For those of you just joining this series about our daughter Amanda joining the Army, click here. Your comments and support of her efforts, and my worry, are heartwarming and we thank you.
Amanda shipped off to Army Basic Training on July 2nd. We spoke to her several times before her phone was taken away. We received a form-letter from her on July 12th. The first real letter from her arrived on July 14th. I kid you not; we checked the mailbox hourly in anticipation of word from her.
I forgot to tell you something in the first of this series; Amanda finished reading my manuscript on the trip to Fort Jackson. She called me when she arrived at the base and said, “Mom . . . your book made me cry three times.” This is heady praise coming from a girl who didn’t cry at the end of Old Yeller.
Letter One Dated July 9, 2012 Summarized
The notes in parentheses are mine.
“Day Three is officially over. It is pretty easy in terms of getting yelled at or smoked. We are split up almost 100% of the time by gender. I sleep in a bay (barracks) with 60 girls, who are called females in the Army. I don’t think I have ever spent this much time with females in my life.
(Robin’s first note here . . . let’s not forget she is ONE of our THREE daughters.)
The military stuff is easy.
(Amanda did four years of ROTC in college and knows a bit about the drill)
I don’t get yelled at ever. I just keep my head down.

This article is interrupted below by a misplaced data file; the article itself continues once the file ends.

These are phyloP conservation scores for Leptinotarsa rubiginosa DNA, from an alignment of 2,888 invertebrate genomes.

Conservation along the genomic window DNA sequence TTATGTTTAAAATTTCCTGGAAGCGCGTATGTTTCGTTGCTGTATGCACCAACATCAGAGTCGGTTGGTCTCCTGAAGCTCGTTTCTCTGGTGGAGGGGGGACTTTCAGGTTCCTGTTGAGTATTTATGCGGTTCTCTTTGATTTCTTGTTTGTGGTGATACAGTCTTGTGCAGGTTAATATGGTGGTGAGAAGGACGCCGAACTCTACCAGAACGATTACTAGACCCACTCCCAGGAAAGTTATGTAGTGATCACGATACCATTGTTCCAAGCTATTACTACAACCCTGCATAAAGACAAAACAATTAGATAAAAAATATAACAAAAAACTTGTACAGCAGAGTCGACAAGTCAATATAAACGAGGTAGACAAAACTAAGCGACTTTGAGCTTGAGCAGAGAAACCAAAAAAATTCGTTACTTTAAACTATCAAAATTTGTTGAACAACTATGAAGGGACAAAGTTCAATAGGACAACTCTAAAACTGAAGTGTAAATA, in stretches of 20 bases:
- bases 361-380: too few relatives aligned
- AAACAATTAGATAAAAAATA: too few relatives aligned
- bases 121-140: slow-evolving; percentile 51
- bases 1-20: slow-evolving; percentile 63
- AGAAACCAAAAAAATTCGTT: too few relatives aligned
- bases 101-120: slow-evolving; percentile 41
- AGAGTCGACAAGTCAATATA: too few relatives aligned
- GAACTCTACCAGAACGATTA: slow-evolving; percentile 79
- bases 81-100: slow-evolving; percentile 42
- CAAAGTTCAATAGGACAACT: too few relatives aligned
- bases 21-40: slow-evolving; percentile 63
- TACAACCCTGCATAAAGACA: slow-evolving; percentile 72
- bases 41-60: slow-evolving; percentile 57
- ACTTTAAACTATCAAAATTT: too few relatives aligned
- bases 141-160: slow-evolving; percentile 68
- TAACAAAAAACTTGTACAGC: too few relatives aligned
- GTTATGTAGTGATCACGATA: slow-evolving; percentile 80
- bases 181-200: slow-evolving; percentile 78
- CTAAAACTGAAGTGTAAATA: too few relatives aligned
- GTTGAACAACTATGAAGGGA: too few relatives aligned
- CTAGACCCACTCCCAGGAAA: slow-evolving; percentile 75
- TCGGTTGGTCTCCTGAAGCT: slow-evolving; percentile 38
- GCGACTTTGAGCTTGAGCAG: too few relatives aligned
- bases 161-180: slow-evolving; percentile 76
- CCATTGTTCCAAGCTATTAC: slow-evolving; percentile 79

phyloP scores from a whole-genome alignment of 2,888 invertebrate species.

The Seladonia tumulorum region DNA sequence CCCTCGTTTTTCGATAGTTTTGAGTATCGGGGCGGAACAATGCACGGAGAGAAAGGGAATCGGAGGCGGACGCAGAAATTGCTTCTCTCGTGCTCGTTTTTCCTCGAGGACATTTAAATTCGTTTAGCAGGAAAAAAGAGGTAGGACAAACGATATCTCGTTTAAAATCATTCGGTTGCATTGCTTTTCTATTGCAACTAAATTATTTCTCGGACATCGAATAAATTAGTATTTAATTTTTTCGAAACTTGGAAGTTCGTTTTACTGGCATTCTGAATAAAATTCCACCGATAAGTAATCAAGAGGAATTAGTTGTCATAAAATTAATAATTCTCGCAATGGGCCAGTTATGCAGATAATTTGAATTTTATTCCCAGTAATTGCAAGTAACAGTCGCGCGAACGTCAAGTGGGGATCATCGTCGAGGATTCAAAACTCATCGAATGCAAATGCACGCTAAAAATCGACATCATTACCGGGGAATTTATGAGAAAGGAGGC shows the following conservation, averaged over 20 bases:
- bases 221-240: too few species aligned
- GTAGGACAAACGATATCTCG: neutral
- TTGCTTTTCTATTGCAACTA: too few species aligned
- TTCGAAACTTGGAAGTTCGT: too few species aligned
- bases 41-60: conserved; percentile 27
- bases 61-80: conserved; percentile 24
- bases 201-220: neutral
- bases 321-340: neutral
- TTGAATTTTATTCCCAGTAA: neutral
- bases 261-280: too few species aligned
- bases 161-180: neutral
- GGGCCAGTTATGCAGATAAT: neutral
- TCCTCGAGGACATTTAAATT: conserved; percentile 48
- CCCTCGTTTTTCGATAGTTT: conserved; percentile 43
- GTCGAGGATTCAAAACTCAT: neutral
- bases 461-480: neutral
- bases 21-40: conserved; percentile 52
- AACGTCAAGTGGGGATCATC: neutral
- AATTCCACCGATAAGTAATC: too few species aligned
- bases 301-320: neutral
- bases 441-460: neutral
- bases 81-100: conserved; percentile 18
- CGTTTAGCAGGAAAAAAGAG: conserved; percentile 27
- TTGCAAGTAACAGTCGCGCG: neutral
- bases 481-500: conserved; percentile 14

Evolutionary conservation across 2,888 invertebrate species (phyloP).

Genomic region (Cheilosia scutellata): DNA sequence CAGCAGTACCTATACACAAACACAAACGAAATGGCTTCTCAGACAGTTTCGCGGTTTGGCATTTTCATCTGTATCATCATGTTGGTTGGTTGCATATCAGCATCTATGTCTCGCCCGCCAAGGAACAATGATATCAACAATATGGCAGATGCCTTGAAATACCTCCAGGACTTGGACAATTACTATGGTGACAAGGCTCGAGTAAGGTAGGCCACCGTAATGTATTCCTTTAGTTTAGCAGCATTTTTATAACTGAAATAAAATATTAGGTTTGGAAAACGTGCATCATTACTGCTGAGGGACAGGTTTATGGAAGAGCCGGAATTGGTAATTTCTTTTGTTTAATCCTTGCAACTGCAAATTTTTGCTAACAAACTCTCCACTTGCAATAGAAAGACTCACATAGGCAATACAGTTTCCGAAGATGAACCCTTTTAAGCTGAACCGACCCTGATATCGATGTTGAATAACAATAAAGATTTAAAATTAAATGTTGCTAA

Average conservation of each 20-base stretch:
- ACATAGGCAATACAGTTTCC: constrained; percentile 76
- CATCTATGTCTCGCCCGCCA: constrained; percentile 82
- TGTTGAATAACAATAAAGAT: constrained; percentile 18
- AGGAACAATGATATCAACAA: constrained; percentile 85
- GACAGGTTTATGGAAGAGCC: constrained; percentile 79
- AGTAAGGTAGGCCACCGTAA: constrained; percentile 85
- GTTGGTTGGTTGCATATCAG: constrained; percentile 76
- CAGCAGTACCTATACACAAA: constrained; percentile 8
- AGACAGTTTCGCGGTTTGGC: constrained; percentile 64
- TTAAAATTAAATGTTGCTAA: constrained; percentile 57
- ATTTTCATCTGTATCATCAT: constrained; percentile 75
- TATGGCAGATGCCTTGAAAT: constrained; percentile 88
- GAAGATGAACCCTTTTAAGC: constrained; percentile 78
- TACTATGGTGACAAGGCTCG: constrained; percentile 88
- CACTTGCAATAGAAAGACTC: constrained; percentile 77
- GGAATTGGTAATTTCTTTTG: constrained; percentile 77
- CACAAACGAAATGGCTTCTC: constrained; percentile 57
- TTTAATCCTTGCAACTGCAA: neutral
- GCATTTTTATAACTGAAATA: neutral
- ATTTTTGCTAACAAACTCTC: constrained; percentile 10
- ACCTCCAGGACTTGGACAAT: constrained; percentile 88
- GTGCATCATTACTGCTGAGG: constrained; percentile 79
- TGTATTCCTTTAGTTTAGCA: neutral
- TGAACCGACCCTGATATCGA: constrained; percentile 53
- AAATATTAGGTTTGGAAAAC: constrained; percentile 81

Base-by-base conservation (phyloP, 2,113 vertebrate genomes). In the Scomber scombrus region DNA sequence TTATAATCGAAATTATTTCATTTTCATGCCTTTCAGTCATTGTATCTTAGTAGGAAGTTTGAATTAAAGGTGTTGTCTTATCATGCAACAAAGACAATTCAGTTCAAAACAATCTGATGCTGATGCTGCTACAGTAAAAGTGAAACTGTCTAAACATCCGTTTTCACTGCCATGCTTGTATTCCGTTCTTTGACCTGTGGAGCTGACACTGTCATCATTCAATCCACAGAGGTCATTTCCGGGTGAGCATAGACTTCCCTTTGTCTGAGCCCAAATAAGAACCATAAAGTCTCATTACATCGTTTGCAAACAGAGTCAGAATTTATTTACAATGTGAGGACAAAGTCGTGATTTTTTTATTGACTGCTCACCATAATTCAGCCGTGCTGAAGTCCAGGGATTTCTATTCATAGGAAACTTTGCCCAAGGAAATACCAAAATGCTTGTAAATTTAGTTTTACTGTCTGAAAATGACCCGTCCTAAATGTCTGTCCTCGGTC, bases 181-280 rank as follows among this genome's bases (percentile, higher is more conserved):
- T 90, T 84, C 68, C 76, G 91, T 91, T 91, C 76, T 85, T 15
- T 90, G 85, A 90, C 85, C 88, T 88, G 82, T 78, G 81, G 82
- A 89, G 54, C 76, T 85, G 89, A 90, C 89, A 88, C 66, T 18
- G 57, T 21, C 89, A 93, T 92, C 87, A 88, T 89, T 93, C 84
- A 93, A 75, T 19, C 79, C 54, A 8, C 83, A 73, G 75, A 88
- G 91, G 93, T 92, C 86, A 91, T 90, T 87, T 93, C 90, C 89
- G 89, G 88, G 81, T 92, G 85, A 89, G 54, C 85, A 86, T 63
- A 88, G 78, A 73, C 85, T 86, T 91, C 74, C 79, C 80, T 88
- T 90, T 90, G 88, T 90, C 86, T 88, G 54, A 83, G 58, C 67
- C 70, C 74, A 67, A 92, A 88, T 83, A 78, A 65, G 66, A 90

Oh man, right now as I write this letter, two platoons in my bay are arguing about being quiet while trying to go to sleep. People are “shushing” each other thinking it keeps things quiet when it actually makes it louder. Every once and a while a f**k comes out and it gets rowdy. Hilarious.
Food here is awesome. Every night there are several sides, vegetables, and meats, with a full salad bar. We eat really fast but it doesn’t bother me. I eat healthy and just shovel it in. No table manners though!
(Good girl for noticing. We taught her well!)
Holy smokes it is hot here! But tonight we had an awesome thunderstorm. The air is thick in my lungs when I run, but I was the top female in my platoon in the diagnostic Physical Training test.
All in all, it hasn’t been bad. I’m just ready for training to start so they can see my potential and know I can do more than marching and push-ups.
XXX ~ A
P. S. Madre, they took away your book. I won’t get to read it again until I am on the plane to come home.”
(My last note here . . . those Drill Sergeants are cruel! Don’t they know fine literature when they see it?)